Joan of Arc - Maid of Heaven

Joan of Arc Part 36

BROUGHT BEFORE HER JUDGES

Unjustifiable as this trial appears in its general scope and design, it was further darkened in its pro- gress by many acts of firaud and violence, and aa evident predetermination to condemn. A private investigation, similar to those at Poitiers, and with the same result, having been appointed, the Duke of Bedford is said to have concealed himself in a neigi- bouring apartment, and looked on through a rent in the wall. A priest, named Nicolas TOiseleur, wiS instructed to enter the prison . of Joan, to represent himself as her countryman from Lorraiae, and as a sufferer in the cause of King Charles ; thus, it was hoped, gaining upon her confidence, giving her false counsels, and betraying her, under the seal of con- fession, into some unguarded disclosures. A burgher of Rouen was sent to Domremy to gather some accounts of her early life ; but, as these proved uniformly favourable, they were suppressed at the trial. In like manner, many answers tending to her vindication were garbled or omitted in the written reports. She waa allowed neither counsel nor advifier. In short, every artifice was used to entrap, every threat to overawe, an untaught and helpless girl.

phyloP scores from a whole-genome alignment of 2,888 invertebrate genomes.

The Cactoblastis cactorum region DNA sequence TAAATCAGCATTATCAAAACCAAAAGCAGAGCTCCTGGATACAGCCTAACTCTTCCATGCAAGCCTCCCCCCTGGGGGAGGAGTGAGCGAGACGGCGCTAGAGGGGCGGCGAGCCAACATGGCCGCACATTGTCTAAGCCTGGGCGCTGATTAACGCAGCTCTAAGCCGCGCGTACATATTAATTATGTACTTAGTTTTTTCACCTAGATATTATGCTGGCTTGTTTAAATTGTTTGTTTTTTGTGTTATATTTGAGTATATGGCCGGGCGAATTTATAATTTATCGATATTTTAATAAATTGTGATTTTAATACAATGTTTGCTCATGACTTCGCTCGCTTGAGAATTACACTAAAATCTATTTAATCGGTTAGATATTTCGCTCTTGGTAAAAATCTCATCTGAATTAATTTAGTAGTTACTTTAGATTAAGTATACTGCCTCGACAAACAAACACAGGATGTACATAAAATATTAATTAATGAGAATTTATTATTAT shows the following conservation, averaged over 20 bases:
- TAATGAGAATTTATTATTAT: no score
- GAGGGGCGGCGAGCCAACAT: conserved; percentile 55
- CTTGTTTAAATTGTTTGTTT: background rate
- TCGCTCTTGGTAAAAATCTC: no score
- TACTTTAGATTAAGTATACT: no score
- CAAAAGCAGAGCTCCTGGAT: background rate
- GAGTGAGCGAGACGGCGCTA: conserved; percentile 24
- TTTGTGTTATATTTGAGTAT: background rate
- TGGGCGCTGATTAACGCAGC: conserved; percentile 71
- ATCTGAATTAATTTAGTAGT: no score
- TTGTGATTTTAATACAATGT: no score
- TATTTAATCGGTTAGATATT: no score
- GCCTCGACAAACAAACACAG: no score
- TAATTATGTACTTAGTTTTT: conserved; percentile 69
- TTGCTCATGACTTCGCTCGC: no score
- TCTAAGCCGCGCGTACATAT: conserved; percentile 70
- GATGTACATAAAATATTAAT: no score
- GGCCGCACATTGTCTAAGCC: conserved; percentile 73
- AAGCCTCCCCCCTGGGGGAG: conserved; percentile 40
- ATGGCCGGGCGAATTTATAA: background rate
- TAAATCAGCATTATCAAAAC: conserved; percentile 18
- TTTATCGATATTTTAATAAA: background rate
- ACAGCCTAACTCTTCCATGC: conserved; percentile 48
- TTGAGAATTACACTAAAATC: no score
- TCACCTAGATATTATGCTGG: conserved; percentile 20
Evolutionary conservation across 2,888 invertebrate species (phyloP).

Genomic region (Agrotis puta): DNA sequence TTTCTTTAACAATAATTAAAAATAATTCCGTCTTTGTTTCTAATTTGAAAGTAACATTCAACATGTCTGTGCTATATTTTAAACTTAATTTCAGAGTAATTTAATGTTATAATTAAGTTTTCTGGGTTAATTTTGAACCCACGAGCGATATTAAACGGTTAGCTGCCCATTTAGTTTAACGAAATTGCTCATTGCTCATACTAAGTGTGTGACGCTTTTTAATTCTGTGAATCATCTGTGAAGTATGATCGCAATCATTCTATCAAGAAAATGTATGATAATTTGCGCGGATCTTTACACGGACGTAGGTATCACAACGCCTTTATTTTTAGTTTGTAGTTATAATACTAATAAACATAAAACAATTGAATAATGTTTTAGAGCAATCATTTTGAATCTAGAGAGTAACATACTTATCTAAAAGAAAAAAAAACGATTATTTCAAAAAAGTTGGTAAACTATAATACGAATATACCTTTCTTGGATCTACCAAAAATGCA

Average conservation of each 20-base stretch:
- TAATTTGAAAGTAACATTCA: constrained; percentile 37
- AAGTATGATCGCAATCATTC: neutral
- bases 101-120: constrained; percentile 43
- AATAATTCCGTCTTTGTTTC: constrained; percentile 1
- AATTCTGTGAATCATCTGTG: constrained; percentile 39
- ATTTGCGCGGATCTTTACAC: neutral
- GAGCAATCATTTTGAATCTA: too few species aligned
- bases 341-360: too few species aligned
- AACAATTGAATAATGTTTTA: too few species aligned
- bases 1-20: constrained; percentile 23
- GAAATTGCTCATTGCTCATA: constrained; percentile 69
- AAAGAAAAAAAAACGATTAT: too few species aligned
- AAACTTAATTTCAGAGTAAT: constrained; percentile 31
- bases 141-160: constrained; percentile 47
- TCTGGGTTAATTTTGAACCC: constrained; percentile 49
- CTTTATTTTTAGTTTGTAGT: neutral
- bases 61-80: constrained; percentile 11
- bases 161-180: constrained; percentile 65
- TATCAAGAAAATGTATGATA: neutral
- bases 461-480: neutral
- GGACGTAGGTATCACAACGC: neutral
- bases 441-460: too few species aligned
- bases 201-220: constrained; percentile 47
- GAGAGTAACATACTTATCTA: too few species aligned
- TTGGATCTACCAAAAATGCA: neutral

It will, we trust, be acknowledged that, in our statement of this trial, we have neither denied nor palliated its evil deeds. But when we find them urged by some French writers, even at the present day, as an eternal blot upon the English name--as a still subsisting cause of national resentment--we may perhaps be allowed to observe, in self-defence, that the worst wrongs of Joan were dealt upon her by the hands of her own countrymen. Her most bitter enemy, the Bishop of Beauvais, was a Frenchman ; so was his colleague, the vicar-general of the Inqui- sition ; so were both the malignant Estlvet and the perfidious L'Oiseleur--the judges, the accuser, and the spy ! Even after this large deduction, there will still remain a heavy responsibility against the Eng- lish authorities--both civil and religious--against the Duke of Bedford and the Cardinal of Winchester.

On the 21st of February, 1431, Joan was brought for the first time before her judges. She underwent, nearly on successive days, fifteen examinations. The scene was the castle-chapel at Rouen ; and she appeared clad, as of yore, in military attire, but loaded with chains.

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